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Tracing place names involves more than a map

ANYONE READING historical publications will encounter places that cannot be found in a modern atlas. Some can be tracked down easily because the place was once famous. Carthage and Utica can be traced back to north Africa in modern Tunisia; Troy existed on the shores of today’s Turkey. It is not too difficult to discover that France was once called Gaul. Since we have heard Irishmen called Hibernians, we can figure out where Hibernia was. Yet right here in Atlantic Canada, we can stub our figurative toes on recognizing locations where some forebear once lived. Île-St.-Jean became Prince Edward Island. Sunbury County, NS, embodied most of New Brunswick at one time. Cape Breton was Île-Royale. These are examples in which big tracts of land were involved.

It is in the smaller details that former descriptive place names—toponyms—seem to vanish almost without a trace. Our settler families were granted lands in locations bearing the names then in use; finding the records may depend on being aware of these names.

Cardigan, PEI, was known to the Mi’kmaq as Samkook, referring to its sandy shore. The Mi’kmaq called central mainland Nova Scotia Sipekne’katik.

The earliest Europeans to settle this region were the French who became known as the Acadians. They left their imprint on place names that endure, such as Louisbourg or Placentia (Plaisance). Many have been superseded by, but not necessarily translated into, English place names. Anse-aux-Morts became Dean’s Cove in PEI, and subsequently Mermaid. Gautreau Settlement became Alderwood in Gloucester County, NB. In some cases the changes are ironic, such as Baie-d’Espoir (Hope Bay) becoming Bay Despair in English.

Name changes may appear to be arbitrary. Albion Bay and Holland Harbour in PEI were transformed into Georgetown Harbour and Alberton, respectively. Caribou Castle in Labrador has been wrapped up in Cartwright, while Upper Horton, NS, lives on as Wolfville (it once had the dubious honour of being Mud Creek.)

Renaming sometimes resulted in the loss of a colourful name. One of several Brooklyns is located in Nova Scotia’s Yarmouth County; too bad it didn’t remain Squirreltown. Once upon a time, a whale’s jawbone reputedly was used as a gatepost at an intersection in Kings County, NS, but for a time the official name for the place was Hamiltons Corner. Fortunately, the old name, Jawbone Corner, lived on in local lore.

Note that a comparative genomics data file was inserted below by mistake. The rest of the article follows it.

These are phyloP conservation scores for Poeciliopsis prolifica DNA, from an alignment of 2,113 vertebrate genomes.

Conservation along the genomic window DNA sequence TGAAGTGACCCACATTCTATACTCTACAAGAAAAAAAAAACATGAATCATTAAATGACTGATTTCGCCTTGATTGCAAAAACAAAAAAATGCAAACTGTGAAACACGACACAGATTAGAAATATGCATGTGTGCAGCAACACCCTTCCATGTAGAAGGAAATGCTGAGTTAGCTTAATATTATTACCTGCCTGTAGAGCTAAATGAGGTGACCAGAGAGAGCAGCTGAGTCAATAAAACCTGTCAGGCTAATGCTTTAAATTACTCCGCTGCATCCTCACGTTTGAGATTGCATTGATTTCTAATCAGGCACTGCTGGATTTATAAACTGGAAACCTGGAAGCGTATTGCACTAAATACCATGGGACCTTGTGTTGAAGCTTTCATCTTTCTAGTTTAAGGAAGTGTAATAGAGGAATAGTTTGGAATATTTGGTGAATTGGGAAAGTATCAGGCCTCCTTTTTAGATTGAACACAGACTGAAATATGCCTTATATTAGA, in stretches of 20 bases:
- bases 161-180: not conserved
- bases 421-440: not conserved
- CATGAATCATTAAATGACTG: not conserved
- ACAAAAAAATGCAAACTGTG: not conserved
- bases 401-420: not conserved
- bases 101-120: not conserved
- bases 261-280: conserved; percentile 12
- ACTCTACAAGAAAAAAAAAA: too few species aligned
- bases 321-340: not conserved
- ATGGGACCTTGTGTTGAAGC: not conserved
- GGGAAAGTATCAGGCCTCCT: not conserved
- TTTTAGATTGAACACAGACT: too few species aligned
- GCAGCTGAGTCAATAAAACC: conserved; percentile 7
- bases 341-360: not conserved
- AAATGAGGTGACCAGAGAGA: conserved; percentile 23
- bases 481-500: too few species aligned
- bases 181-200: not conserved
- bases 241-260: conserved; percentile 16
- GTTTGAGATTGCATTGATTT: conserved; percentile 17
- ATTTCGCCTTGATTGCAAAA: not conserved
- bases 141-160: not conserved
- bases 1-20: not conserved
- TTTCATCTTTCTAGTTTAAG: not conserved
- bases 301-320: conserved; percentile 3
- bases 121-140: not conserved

Visions of golden girls was wiped out in PEI when Rivière-des-Blonds became Tryon River. Next time you seek Ha Ha Bay, try Raleigh, NL.

History can be lost when a place is rebaptized. Consider African Grant, near Saint John, NB. Following the War of 1812, the British sent several thousand freed blacks from around Chesapeake Bay, US, to settle in Nova Scotia and New Brunswick. This was one such location. In recent years it is called, rather blandly, I think, Willow Grove.

Some place names have been lost without replacement because people ceased to live there. In New Brunswick, the land in several communities was expropriated, the residents relocated: Camp Gagetown, the Mactaquac Dam, Fundy and Kouchibougouac national parks are examples.

In Newfoundland, government policy during the 1950s into the 1960s was to resettle residents of isolated outports to locations more convenient for the provision of educational and health services. Lost to modern maps were places such as Andersons Cove on Fortune Bay; Beaverton, Notre Dame Bay; Glendon’s Cove, Placentia Bay. There were about 1,450 inhabited places in Newfoundland when the province joined Canada in 1949; 65 years later, there are fewer than half that number.

Our place names provide a piece of the history puzzle, but sometimes they offer a challenge to the determined genealogist. That’s you... right?

Dr. Terrence M. Punch is a member of the Order of Canada. His most recent book, North America’s Maritime Funnel: The Ships that Brought the Irish, 1749-1852, is published by Genealogical Publishing Company, Baltimore.

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